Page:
It is hard to know what you want to do with the rest of your life by the time you graduate high school. Because of this, it is no wonder that the majority of all college students end up switching college majors at some point in their college experience. It could also be a key factor as to why 30% of college freshmen never end up returning to college. To make the process of finding a career that best suits students’ desires, college clubs may help.
US News recently reported just how college clubs might make the process of finding the right-fitting career easier for students to discover. The publication believes that extracurricular activities that a college student participates in can have major impacts on a student’s career after college. To this point, the report looks to the plethora of clubs and organizations colleges across the nation offer.
After-school clubs might be a regular part of life for many high school students, but at the college level, college clubs seem nearly limitless. Even extremely small colleges that enroll fewer students than some high schools do tend to have vastly more options for extracurriculars. Carleton College is a small college in Northfield, Minnesota. The private institute only enrolls about 2,000 students a year, but they offer more than 200 clubs. At large universities like UC San Diego, the sky’s the limit. This California college offers more than 500 college clubs and organizations.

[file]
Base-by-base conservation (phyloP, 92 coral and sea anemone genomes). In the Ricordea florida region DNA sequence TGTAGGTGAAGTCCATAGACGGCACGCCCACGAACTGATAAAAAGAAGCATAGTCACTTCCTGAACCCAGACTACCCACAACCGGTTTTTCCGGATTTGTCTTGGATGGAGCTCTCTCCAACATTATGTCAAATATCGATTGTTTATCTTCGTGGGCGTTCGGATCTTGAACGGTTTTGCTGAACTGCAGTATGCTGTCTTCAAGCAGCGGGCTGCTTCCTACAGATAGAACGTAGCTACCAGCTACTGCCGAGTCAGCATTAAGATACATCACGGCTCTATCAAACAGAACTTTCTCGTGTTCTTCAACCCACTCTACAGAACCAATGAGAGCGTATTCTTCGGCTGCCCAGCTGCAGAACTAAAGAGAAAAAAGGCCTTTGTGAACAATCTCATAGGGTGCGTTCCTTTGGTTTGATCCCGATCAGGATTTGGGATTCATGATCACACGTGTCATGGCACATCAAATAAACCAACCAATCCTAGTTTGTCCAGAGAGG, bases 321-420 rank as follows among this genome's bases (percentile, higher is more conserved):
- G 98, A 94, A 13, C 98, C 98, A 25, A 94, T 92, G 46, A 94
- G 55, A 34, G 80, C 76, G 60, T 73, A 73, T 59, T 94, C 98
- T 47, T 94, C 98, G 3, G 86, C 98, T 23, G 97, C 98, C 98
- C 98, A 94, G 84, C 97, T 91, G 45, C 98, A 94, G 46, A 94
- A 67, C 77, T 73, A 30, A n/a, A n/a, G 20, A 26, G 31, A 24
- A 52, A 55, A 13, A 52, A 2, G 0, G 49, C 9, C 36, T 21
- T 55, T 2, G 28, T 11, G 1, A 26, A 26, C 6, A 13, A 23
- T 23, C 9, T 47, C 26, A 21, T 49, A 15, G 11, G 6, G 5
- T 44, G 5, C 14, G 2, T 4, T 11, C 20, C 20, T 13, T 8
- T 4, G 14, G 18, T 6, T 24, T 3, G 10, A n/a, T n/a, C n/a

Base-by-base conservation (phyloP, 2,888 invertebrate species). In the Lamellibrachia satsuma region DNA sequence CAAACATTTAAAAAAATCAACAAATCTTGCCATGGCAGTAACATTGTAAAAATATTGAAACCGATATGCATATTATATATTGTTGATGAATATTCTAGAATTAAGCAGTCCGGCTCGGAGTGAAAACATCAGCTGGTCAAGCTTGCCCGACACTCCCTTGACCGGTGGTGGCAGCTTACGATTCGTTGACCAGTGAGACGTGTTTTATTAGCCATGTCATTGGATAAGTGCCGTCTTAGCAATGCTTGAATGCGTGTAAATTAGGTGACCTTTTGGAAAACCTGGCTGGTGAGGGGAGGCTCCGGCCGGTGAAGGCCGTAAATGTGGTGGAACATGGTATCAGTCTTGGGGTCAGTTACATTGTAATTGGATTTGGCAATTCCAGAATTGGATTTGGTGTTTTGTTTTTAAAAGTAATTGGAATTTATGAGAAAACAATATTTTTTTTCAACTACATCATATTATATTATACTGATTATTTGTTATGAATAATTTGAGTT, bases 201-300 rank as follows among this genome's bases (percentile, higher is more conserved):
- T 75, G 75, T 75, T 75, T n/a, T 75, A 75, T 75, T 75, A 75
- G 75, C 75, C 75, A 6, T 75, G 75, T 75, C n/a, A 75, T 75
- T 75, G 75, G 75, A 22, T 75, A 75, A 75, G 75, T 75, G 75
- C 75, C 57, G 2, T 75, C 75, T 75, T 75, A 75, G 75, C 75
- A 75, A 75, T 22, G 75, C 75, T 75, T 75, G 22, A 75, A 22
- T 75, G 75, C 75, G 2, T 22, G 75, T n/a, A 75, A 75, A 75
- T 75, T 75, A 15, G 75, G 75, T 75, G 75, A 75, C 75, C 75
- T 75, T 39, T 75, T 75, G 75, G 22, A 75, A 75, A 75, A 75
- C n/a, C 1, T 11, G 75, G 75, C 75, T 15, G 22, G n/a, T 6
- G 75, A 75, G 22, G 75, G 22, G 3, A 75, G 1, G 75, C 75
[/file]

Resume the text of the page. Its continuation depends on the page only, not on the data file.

With that many options, there is surely something to arouse every student’s curiosity. From performance arts, politics, sports, community service, student publications, cultural identity, and religion or spirituality, there is something for everyone. Brian McEuen, a graduate of UC San Diego suggests that students try out different college clubs during their first year, and attempt to get out of their comfort zone.
McEuen was one such student who ended up switching his major and credits it to his exploration of college clubs. He started out as a premed majoring student, with a passion for volleyball. But after being quickly cut from the team, he began to navigate the vast array of organizations the university offered.
After exploring college club options, McEuen landed in student government. He said that the student government owns on-campus businesses, and by his junior year, he launched a business of his own on campus selling shirts and accessories. It piqued his interest in entrepreneurship, and he ended up shifting majors and receiving an MBA at Northwestern University. Today, he has his own business start-up venturing into online apparel.
Another way in which college clubs can aid students in their after-grad search for a career is that student organizations offer plenty of networking opportunities. As the saying goes, it’s not what you know… it’s who you know, these types of clubs can offer college students the ability to build a name for themselves. Similarly, extracurriculars look great on resumes and applications. When these soft skills are added to resumes they are proven to increase an applicant’s chance of getting noticed by recruiters.
There is no guarantee that participating in college clubs will immediately shine a path to ideal future careers, but it is definitely something that can aid uncertain students towards their desired careers. If anything, they empower students with team-building skills and a chance for additional networking. At a time when college and its worth are under extreme scrutiny, a look into this theory is worth a shot for students.